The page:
A gun is pointed at 21-year-old Ellis as she walks through a New York park. Although she escapes unharmed she is left psychologically reeling. Over the next few weeks Ellis keeps everyone at bay: the police, suitors who want to save her, and the university therapist who hints that her sweaters are too tight. But when Ellis accompanies her mother, a nurse, on a mission in the Philippines, she finds the life - even if held up - cannot be held back, and neither, finally, can she.
"synopsis" may belong to another edition of this title.
The premise of Vendela Vida's terrific debut novel, And Now You Can Go, seems at first a tad depressing, in a Bernard Goetz, New-York-in-the-1980s kind of way. The narrator, a young woman named Ellis, is walking in Riverside Park when she is held up at gunpoint. The man assures her he doesn't want her money, and he doesn't push her into the bushes to rape her. Ellis notices the designer name on his glasses: Giorgio Armani; she begins to obsess on this detail. Then she starts to recite poetry to him to cheer him up about life. The encounter ends as abruptly as it began, when the man simply runs away down the street. Even though no blood has been shed, Ellis's life is utterly changed.
In fast, clean, funny prose, we find Ellis slipping adrift from her routine as a Columbia grad student and falling into a series of mini-romances. When she goes home to San Francisco for winter break, her mom suggests Ellis join her on a medical mission to the Philippines. The work and the heat and the exhaustion settle her down for the first time since the attack, and she returns to New York a little refreshed. There's one more encounter with the gunman, which Vida plays more comic than tragic. In fact, the strength of this novel is in the way Vida toys with her priorities. The scenes that ought to be fraught and suspenseful have a goofy kind of oh-well voice to them; the scenes that ought to be dull--like Ellis's run-ins with her annoying roommate--exert a weirdly compelling narrative drive. Both the author and her protagonist charm us utterly. --Claire DedererFrom the Back Cover:
"And Now You Can Go is so fast, so mesmerizing to read, and so accomplished that it's hard to think of it as a first novel, which it is -- Vendela Vida has promise to spare."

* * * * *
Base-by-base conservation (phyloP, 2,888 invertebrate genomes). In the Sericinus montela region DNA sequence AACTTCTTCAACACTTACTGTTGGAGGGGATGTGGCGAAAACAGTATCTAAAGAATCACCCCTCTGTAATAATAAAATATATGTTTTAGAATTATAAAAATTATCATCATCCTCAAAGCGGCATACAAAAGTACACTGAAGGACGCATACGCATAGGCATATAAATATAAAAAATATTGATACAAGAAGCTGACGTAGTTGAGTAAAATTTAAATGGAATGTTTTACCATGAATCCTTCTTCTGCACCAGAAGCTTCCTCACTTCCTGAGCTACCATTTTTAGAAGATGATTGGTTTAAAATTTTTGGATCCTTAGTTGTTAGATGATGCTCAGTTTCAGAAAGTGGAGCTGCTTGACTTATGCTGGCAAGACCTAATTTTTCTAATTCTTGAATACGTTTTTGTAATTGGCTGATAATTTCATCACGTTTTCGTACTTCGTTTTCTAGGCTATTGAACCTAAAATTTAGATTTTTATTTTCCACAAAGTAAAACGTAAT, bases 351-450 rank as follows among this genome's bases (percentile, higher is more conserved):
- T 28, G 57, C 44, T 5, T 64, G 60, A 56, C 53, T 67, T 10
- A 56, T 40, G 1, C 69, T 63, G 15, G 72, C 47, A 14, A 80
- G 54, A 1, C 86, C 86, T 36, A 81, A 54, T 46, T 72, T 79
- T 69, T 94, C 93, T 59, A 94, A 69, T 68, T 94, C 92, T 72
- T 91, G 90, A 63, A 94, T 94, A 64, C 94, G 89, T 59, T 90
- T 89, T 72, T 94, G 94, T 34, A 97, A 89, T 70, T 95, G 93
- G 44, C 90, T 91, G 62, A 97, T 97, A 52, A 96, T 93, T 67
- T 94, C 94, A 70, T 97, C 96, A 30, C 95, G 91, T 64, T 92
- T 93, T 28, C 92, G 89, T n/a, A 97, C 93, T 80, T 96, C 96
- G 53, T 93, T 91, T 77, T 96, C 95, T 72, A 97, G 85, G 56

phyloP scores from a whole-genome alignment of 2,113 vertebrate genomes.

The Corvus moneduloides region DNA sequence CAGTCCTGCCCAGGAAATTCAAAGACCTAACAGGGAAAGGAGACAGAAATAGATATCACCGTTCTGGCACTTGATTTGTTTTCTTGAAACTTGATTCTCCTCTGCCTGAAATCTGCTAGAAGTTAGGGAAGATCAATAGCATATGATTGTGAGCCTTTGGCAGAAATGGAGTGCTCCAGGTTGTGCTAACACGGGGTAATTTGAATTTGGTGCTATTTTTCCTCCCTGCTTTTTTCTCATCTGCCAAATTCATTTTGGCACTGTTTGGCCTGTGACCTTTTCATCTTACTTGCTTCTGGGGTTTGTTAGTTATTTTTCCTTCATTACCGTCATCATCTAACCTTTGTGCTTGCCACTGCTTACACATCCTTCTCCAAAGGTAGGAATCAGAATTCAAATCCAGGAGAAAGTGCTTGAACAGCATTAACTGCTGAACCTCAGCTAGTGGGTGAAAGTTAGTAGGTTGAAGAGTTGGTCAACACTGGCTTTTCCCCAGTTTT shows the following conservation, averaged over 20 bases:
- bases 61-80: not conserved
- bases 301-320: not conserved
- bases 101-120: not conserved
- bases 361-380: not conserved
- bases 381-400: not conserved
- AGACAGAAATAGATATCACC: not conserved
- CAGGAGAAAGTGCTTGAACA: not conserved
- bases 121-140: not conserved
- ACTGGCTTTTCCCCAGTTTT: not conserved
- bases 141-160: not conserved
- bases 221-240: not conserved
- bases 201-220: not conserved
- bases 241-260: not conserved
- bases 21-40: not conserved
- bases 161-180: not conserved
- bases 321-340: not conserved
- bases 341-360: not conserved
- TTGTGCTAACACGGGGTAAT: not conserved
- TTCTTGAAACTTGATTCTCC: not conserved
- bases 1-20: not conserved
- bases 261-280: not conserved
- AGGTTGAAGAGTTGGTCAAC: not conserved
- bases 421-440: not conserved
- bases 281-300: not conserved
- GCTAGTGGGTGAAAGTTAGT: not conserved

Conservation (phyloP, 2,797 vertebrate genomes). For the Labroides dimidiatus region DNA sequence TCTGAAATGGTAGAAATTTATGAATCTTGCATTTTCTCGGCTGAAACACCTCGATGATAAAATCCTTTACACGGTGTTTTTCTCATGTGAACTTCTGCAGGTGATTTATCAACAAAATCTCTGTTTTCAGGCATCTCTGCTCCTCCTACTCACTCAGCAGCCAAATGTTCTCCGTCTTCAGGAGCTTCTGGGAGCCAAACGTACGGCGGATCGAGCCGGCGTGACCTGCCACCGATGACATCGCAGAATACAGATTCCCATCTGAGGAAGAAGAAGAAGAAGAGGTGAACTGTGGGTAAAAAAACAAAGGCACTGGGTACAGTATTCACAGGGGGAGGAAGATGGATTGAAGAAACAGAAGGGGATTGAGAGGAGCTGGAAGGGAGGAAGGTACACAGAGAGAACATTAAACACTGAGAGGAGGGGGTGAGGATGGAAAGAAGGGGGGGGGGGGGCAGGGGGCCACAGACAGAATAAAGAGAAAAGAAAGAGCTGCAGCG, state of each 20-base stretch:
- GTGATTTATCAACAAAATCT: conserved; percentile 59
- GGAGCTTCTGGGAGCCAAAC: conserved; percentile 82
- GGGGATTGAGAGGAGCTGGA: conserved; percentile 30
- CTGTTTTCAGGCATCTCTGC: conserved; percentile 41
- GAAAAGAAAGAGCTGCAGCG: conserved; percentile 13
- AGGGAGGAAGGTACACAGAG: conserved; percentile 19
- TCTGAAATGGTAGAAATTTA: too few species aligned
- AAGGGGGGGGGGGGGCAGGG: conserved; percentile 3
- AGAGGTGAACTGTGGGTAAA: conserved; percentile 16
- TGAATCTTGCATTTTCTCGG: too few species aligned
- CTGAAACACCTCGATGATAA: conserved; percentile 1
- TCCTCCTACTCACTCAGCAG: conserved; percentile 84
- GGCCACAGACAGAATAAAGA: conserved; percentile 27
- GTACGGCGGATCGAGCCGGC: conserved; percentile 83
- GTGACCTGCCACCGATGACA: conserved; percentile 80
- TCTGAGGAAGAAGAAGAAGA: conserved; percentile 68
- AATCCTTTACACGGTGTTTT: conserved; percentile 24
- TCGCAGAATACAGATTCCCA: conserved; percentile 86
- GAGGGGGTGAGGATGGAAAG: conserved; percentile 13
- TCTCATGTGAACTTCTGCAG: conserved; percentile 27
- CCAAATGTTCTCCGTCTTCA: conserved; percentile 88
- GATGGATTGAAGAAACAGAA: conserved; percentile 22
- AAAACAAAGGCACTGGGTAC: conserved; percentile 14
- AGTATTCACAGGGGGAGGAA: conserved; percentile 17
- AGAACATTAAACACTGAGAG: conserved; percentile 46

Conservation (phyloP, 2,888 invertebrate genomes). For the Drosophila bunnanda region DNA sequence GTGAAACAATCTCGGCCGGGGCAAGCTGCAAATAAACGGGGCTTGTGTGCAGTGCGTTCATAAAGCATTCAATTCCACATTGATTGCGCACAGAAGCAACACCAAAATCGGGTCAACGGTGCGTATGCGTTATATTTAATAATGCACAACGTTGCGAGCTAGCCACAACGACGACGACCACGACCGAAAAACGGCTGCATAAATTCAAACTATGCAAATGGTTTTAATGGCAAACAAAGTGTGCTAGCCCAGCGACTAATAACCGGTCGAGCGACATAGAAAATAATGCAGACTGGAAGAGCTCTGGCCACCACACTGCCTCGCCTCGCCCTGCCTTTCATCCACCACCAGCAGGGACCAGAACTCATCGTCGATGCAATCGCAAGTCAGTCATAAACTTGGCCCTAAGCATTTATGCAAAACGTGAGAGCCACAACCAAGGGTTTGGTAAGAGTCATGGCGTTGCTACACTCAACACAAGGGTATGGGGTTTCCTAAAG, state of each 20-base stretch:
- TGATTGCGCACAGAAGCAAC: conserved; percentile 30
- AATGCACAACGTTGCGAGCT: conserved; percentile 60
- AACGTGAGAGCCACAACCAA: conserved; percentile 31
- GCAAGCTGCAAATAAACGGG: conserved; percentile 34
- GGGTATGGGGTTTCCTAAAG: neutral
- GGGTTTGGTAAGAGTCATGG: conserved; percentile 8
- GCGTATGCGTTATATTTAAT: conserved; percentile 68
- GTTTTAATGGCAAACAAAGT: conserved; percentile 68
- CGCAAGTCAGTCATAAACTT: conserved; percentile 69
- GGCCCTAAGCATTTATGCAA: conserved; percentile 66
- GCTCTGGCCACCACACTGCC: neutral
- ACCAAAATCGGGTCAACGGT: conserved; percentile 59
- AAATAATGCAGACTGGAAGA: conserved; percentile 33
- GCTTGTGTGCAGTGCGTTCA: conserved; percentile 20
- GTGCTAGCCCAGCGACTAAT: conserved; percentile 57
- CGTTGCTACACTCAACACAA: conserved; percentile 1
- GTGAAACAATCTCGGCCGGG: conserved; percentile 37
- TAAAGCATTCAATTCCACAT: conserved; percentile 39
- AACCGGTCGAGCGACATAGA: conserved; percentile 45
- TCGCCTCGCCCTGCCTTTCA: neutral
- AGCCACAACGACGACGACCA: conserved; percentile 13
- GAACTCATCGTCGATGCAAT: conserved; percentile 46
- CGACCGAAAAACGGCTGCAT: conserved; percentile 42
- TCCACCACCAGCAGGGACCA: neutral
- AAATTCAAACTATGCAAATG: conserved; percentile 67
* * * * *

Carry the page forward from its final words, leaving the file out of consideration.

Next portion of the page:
"An existential Perils-of-Pauline: A young woman is robbed -- at gun point! -- of her ability to feel. Whether or not she can learn anew how to love is the question at the heart of this wonderful new novel. Comedic yet serious, minimalist yet lush -- this is an exciting debut."
-- Jonathan Ames author of The Extra Man
“I was captivated from the first page, compelled to keep reading until I finished in the wee hours of the morning. Vendela Vida’s novel is a gift to the reader, a story that contains what I love best about fiction: an idiosyncratic voice, keenly observed gestures, intelligence and heart, and both large and small moments that reverberate in unpredictable ways. And Now You Can Go doesn’t let go. It is the debut of a writer with enormous talents.” –Amy Tan
“And Now You Can Go’s narrator is a cool, quirky customer, but she’s ever ready to do something generous, something noble, something stamped with grace.” –David Schickler, author of Kissing in Manhattan
"Vendela Vida's first novel defies expectations in virtually every way; what looks be a tale of psychological trauma, or even revenge, evolves into something much rarer in contemporary fiction: a joyful investigation of the pleasures of living. And Now You Can Go is beguiling, celebratory, and faintly mysterious."
"About this title" may belong to another edition of this title.
Book Description Vintage, 2004. Paperback. Book Condition: Brand New. 208 pages. 7.80x5.16x0.55 inches. In Stock. Bookseller Inventory # zk0099452146